Successful Communication

A person with developmental disabilities is entitled to the full protection of the law by participating in the legal process on equal terms with others. This can mean that special accommodations must be made for communicating with the person about what has happened.

 

To prepare for effective communication, you must gauge the abilities of the victim and others involved who may need help. If you do not already know the abilities, you can look for clues in speech, behavior, and response to you. Clues may include limited vocabulary, impairment in speech, hearing, or vision, and difficulty in understanding questions or in answering questions about details or sequence.

 

People with developmental disabilities can comprehend more than they can express verbally. They often communicate in acts rather than words, but they react in ways common to all victims of sexual assault. They can be easily frustrated and frightened by first responders, or they can be easily influenced and overly anxious to please in answering questions.

 

It is your responsibility as the first responder to determine what is needed to successfully communicate with the person in an interview and to get the necessary help. Assistance may require a specific device or it may mean using translators, interpreters, signers or Assistive Technology. Confidentiality and informed consent must be explained and obtained.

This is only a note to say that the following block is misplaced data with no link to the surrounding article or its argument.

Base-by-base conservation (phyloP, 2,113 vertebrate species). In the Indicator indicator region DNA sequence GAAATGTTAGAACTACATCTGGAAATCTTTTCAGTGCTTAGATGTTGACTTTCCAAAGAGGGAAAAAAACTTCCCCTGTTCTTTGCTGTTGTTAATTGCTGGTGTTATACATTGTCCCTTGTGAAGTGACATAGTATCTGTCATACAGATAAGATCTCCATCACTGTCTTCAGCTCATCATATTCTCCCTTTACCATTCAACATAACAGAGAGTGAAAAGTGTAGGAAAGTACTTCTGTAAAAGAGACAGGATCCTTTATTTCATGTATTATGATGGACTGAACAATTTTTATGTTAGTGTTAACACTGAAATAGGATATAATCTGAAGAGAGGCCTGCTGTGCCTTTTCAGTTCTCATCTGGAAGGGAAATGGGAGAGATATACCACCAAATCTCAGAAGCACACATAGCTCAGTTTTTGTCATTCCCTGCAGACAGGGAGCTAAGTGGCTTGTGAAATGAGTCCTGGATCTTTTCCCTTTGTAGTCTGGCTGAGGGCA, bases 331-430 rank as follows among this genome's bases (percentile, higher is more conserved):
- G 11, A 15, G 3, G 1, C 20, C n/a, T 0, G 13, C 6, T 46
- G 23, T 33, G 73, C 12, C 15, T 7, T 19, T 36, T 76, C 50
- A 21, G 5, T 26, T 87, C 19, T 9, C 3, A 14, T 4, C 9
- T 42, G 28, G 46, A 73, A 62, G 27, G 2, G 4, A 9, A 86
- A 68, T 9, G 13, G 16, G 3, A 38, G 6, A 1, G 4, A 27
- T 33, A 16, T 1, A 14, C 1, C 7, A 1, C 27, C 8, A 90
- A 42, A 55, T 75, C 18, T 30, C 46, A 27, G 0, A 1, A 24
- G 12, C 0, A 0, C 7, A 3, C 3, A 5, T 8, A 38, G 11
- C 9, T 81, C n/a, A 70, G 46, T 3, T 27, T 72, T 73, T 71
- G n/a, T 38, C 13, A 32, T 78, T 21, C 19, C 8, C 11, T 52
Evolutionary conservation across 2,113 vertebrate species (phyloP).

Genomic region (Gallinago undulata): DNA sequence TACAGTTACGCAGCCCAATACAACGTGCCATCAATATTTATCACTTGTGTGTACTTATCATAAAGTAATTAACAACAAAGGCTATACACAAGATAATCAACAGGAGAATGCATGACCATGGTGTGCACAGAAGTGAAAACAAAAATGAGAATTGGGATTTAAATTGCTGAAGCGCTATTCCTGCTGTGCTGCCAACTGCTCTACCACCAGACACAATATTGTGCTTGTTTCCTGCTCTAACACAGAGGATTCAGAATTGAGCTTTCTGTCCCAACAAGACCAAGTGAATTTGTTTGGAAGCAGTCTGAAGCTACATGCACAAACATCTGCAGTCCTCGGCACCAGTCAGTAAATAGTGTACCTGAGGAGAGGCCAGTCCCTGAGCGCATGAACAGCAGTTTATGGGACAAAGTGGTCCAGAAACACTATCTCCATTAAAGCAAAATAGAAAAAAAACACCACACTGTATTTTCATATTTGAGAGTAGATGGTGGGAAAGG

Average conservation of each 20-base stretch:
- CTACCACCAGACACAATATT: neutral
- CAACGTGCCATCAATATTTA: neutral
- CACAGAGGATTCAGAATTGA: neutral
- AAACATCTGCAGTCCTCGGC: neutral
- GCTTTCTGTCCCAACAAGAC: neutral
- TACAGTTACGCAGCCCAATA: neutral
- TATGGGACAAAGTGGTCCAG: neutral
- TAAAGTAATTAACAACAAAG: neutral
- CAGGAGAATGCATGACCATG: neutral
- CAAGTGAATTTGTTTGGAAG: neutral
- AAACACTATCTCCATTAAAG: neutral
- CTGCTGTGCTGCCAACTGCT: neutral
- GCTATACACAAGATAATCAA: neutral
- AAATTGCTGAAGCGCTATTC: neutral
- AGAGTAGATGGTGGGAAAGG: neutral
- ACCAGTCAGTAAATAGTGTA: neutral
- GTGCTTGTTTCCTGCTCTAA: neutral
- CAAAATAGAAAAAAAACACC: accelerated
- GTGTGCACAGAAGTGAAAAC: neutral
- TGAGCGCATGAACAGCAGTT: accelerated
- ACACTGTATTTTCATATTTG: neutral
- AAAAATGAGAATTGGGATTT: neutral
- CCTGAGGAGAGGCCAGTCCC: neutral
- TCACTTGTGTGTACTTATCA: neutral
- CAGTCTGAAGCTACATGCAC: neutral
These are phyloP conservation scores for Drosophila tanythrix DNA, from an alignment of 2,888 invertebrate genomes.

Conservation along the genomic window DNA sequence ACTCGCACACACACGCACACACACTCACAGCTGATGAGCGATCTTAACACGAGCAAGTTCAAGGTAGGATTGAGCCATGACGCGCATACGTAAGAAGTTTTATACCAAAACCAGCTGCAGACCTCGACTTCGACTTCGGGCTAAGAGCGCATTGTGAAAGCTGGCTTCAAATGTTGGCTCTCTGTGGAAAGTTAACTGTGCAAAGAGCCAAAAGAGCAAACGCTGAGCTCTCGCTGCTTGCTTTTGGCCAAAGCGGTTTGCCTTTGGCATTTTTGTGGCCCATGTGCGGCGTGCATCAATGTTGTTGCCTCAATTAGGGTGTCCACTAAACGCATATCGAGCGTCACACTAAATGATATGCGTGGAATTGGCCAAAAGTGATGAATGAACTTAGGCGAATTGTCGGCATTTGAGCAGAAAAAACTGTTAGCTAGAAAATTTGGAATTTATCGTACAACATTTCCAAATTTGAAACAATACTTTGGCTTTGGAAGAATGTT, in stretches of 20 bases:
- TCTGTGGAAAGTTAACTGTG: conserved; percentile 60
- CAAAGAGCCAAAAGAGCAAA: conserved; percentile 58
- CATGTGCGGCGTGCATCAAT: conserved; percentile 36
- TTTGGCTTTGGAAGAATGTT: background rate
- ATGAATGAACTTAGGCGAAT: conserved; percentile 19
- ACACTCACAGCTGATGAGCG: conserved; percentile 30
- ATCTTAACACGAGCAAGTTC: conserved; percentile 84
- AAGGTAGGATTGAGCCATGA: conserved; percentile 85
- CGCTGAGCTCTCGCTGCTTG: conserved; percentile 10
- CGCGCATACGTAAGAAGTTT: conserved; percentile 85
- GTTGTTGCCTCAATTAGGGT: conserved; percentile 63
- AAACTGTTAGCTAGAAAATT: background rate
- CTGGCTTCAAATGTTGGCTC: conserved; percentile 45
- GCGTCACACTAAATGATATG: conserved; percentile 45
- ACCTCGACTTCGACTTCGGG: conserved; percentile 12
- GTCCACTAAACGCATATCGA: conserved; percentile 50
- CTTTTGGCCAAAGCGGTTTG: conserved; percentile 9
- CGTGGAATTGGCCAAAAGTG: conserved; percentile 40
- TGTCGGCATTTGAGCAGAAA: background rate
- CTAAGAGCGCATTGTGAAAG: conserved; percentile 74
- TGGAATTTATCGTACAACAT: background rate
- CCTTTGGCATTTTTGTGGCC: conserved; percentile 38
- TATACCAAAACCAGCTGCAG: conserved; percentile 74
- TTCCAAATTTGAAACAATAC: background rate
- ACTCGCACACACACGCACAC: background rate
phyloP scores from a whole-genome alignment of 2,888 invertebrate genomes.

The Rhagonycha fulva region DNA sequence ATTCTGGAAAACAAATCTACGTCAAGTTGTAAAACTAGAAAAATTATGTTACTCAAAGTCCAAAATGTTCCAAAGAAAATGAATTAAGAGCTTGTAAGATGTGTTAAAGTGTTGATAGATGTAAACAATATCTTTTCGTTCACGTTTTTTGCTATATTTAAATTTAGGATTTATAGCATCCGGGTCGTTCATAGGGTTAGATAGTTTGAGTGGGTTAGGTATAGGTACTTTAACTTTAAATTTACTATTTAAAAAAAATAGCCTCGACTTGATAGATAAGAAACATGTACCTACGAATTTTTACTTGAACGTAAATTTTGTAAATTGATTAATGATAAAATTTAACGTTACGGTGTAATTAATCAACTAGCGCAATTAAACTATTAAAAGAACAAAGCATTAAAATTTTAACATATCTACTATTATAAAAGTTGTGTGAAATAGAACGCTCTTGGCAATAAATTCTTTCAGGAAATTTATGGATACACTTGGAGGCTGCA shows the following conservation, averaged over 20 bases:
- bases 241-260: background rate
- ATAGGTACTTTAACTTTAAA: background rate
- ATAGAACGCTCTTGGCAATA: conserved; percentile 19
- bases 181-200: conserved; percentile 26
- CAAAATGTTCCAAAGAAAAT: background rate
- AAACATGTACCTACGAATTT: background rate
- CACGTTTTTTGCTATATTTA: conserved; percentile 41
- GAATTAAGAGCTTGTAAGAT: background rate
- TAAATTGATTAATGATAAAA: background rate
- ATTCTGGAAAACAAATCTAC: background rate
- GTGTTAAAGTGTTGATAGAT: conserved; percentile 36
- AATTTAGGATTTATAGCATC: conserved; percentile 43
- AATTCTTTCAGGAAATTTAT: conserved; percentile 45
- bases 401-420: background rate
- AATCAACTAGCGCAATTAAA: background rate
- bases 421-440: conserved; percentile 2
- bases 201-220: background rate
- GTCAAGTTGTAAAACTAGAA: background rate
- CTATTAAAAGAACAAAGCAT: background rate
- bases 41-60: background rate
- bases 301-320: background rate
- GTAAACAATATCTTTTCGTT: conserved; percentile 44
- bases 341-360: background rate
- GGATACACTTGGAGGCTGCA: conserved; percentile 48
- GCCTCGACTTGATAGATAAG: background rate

Tips for Interviewing

Simply but completely explain to the person who may have been assaulted who you are and what your purpose is.

 

Let the person know that you understand nervousness and that it is not unusual.

 

Don’t talk down to the person and don’t assume he or she can’t understand you.

 

Don’t touch the person.

 

Maintain an accepting attitude.

 

Minimize distractions such as a radio or television.

 

Speak directly to the person who may have been assaulted.

 

Speak slowly.

 

Use simple language and vocabulary that the person can understand.

 

Keep sentences short and simple.

 

In giving instructions or explaining anything, break it down into small and simple components. Ask for concrete descriptions.

 

Use pictures, symbols, or actions to convey meaning.

 

Be patient; take time and allow time.

 

 

Baladerian, N.J., Heisler, C., & Hertica, M. (n.d.) Child abuse victims with disabilities: A curriculum for law enforcement first responders and child protective services frontline workers-participant manual. California: Child abuse and neglect disability outreach program of arc riverside. Retrieved from http://www.disabilityandabuse.org/resources/Participant.pdf